The transfixing star of Spencer has found what the princess could not: “Diana was so friendless. I’m constantly going, ‘Where was your fucking homie?’”
Kristen Stewart is not going to play it cool. “Everyone wants to win an Oscar, you know?” she says. She’s looking at me through rose-colored glasses, glowing in the California sun. Her face is sharp and delicate, like a marquise-cut diamond, framed by blond strands near-black at the roots. Her dog, Cole, barks in the Zoom background, lounging somewhere in the spacious Palm Springs Airbnb where Stewart is on vacation. Stewart is in the midst of an awards campaign for Spencer, Pablo Larraín’s haunting portrait of three gasping days in the life of Princess Diana. The role has earned the actor—whose career began at 9 and exploded at 18—a new level of critical acclaim.
“I’m totally touched,” she says, smiling and taking off her sunglasses. It’s actually less about a particular statuette and more about the zeitgeist buoying a piece of work that she’s extremely proud of. She’s happy to be in the conversation and didn’t expect it—which is to say that after starring in the blockbuster Twilight franchise, she has used her clout to pick surprising films, like Clouds of Sils Maria, an Olivier Assayas drama that earned Stewart a César.
“One of the remarkable things is that DIANA WAS SO FRIENDLESS. I’m constantly going, ‘Where was your fucking homie?’ ”
For years, Stewart’s appeal lay in her coolness, in the mumbling, angsty thing she projected in Twilight and refined over time. There have always been those who argue she’s among the best female actors of the millennial generation, and that sentiment is spreading. In the past, she tried to learn lines as close to filming as possible, allowing the words to stay alive longer. The Ram Dass school of acting; be here now, or nowhere. But Stewart had to eschew all that to play Diana, which required months of research and accent training. Larraín had unwavering faith in his American star—“He was always like, ‘If you wanted it to be, it could be as good as A Woman Under the Influence!’ ”—and Stewart went inward, channeling Diana’s loneliness. “One of the remarkable things is that she was so friendless,” she says, saddened. “I’m constantly going, ‘Where was your fucking homie?’ ”
Stewart sank as far as she could into every aspect of the princess’s pain, including her battle with bulimia. Spencer depicts her disorder frankly, showing her violently purging in a bathroom. “I wanted to make sure that was not glossed over,” says Stewart. She prepared herself beforehand and, in the scene, attempted to really purge. (“I’ll do fucking anything.”) Larraín, who was operating the camera, pushed in on her anguished face, capturing the act, but Stewart struggled. “I couldn’t throw up on this movie, even when I really should have,” she says. “I felt like absolute shit and I could not get it up, and I know it was because my body was just like…the idea of that was so untouchable.”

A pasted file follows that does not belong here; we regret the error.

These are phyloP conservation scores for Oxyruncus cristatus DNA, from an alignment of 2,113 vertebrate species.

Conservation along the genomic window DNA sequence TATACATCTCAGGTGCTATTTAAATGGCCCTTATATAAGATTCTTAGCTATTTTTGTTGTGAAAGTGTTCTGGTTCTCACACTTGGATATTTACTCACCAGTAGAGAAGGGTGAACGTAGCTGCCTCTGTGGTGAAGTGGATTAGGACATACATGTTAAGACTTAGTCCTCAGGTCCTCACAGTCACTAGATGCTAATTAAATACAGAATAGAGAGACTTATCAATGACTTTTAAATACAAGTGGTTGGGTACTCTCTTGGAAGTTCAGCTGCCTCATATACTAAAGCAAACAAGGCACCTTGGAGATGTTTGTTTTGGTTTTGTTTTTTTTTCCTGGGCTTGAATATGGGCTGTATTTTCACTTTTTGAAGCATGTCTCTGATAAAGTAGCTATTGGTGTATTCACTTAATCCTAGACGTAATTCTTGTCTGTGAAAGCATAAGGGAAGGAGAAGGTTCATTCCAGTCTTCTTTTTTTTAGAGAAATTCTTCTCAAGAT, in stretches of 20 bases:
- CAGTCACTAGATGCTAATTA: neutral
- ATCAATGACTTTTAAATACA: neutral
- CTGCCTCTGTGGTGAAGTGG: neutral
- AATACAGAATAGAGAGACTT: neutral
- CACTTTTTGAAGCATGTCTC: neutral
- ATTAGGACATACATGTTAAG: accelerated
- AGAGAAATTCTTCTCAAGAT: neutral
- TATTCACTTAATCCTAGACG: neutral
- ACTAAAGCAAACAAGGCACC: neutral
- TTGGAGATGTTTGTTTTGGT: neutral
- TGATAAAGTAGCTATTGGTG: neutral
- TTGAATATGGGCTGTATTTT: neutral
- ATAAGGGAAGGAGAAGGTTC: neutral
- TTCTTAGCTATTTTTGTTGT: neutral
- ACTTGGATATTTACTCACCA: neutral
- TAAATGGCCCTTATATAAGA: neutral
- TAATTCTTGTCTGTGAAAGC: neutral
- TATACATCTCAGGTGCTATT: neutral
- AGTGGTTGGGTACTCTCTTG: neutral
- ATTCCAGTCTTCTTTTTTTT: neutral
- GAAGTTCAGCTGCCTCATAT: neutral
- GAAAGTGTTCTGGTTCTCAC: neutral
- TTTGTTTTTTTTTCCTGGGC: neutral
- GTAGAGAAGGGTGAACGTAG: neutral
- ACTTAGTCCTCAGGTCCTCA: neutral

Despite her obsessive research, Stewart didn’t become an expert on the contemporary royals and only watched snippets of the explosive Prince Harry and Meghan Markle interview with Oprah Winfrey. “It was almost too hot to touch in terms of how personal it was for me at that time,” she says. I ask her if it’s strange to think about Harry and Meghan living in California. As improbable as it seems, Stewart was unaware of their move. “That’s so funny. I wonder where,” she muses. Then she stops. “I’m no better than anyone! Of course I want to know.” Santa Barbara, I tell her. She nods approvingly. “That makes sense. It’s really nice up there.”
>Stewart herself lives in L.A. and, in November, revealed her engagement to her girlfriend of more than two years, screenwriter Dylan Meyer. “I love being engaged,” Stewart says with a smile. “It’s different.… I just feel so happy and lucky.” The duo is working on a TV show together, in which Stewart has said she will star. At first she was a little scared to work with Meyer, worried it might go sideways: “You don’t want that to affect this beautiful relationship you have.” They wound up writing the first episode in a week and a half. “Like we discovered a superbrain,” says Stewart. “She’s a really genuinely brilliant fucking screenwriter.”
While she looks ahead to future projects, she’s still firmly in the present, happily reuniting with Larraín on the awards trail for Spencer. The director’s confidence in her continues unabated. “He just loves this movie and me so much, and the purity of that is the sweetest and coolest thing,” she says. “We had such a great fucking time. There’s no way around that.”